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Data Mining: Part 13 Powershell

By Daniel Calbimonte,

Introduction

In this lesson, we will learn how to use Powershell for Data Mining models. For more information about Powershell, read the article Powershell for SQL Server.

Powershell is a very powerful tool to automate tasks in Data Mining. In this lesson, we will show how to navigate and watch some properties, how to run scripts and how to create data mining objects with the script.

Requirements

  1. We are using SQL Server 2014, but the Powershell commands are available in SQL 2012. Earlier versions of SQL Server do not support the some PowerShell Commands.
  2. We are using a script named CreateDatabase.xmla (in the resource files) to create a simple multidimensional database with a Mining structure and mining model attached to this article. You can use that project or use your own projects. If you do not know how to run a multidimensional script, read my xmla article.

Getting Started

Start the Powershell command prompt. The icon looks like the following:

In the Powershell window, enter "SQLPS" (SQL Powershell):

You can move to different Data Mining Directories using Powershell. The structure in SQL Server Management Studio (SSMS) is the following:

In PowerShell the structure of the directories is similar. For example, to move to the Decision Trees folder you have to use the following path:

  1. cd sqlas\ServerName\default\databases\MultidimensionalProject1\MiningStructures\decision trees

Where

  • sqlas is SQL Server Analysis Services.
  • ServerName is the name of the Analysis Services name, which by default is the ServerName.
  • Default is the name of the instance whose name is default (by default).
  • databases is the database created by default with the script mentioned in the requirements that contains the MultidemensionalProject1 Database.
  • Inside the Database, you have the MiningStructures.
  • Inside the Mining Structure you have the Mining Model, which in this case is decision trees.

You can see what is inside each directory using the gci command, which is similar to the dir command used in UNIX or DOS. Run the gci command:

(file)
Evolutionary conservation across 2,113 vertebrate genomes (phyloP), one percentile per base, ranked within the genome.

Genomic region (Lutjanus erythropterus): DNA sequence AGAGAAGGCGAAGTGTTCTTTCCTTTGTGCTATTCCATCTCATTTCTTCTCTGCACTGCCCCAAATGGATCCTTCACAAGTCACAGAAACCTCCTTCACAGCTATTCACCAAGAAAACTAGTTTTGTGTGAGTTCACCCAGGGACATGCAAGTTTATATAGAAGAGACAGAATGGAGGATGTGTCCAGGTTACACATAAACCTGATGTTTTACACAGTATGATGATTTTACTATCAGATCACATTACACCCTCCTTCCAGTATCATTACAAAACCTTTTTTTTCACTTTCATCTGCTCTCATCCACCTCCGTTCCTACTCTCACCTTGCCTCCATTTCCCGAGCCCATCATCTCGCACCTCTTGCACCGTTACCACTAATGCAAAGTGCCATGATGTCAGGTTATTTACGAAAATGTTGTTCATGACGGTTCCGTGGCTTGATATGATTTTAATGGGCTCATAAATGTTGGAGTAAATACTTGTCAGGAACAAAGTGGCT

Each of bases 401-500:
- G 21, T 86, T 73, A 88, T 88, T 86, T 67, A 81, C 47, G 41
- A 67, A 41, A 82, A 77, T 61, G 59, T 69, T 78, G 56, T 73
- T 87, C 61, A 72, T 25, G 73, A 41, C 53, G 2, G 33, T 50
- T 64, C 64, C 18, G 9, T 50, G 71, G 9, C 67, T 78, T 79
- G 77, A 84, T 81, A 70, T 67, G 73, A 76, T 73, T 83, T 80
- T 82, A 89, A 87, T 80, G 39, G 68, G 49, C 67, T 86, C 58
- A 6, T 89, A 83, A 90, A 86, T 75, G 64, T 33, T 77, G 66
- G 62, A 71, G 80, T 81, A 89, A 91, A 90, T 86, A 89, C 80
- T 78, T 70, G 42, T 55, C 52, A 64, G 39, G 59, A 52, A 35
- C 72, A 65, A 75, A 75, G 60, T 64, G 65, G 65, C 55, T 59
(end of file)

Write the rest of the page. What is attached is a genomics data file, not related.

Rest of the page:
gci

In this case, you will see these results:

The GCI shows the component inside the decision trees model. Now move the the MiningModels directory:

cd .\MiningModels

The cd command lets you move in the different data mining directories in the same way that you do using DOS or LINUX/UNIX.

Verify the properties of the MiningModels using the gci command.

gci

We can see the results here:

If you need to watch specific properties of the mining structures, you can use the gci command combined with the select clause:

cd sqlas\ServerName\default\databases\MultidimensionalProject1\MiningStructures

gci | Select Name,ID,state,miningmodels

The cd (Change Directory) command changes the directory to the mining structures and shows the name of the structures, the ID, the state of the structure and the mining models available.

To see the complete list of properties available use this command: 

gci | Get-member

In order to create a new Database, we are going to use a script named PowerShellRunScript.xmla, which is included in the resource files section. To run the script in PowerShell run this command:

Invoke-ASCmd –InputFile:"C:\scripts\PowerShellRunScript.xmla"

Make sure to copy the script in the c:\script path or modify the command line to the path where the PowerShellRunScript.xmla was copied.

If everything is OK, you will have a new Database named Multidimensionalproject2 created:

Conclusions

As you can see, Powershell can be used to navigate and watch the properties related to Data Mining. Powershell can be used to backup the multidimensional Databases, Process Mining Structures, create roles, etc. For more information about backups, roles you can see the references.

References

http://msdn.microsoft.com/en-us/library/hh758425.aspx

Resources:

createDatabase.xmla | PowerShellRunScript.xmla

This article is part of the series Data Mining with Daniel Calbimonte:

Total article views: 4766 | Views in the last 30 days: 856
 
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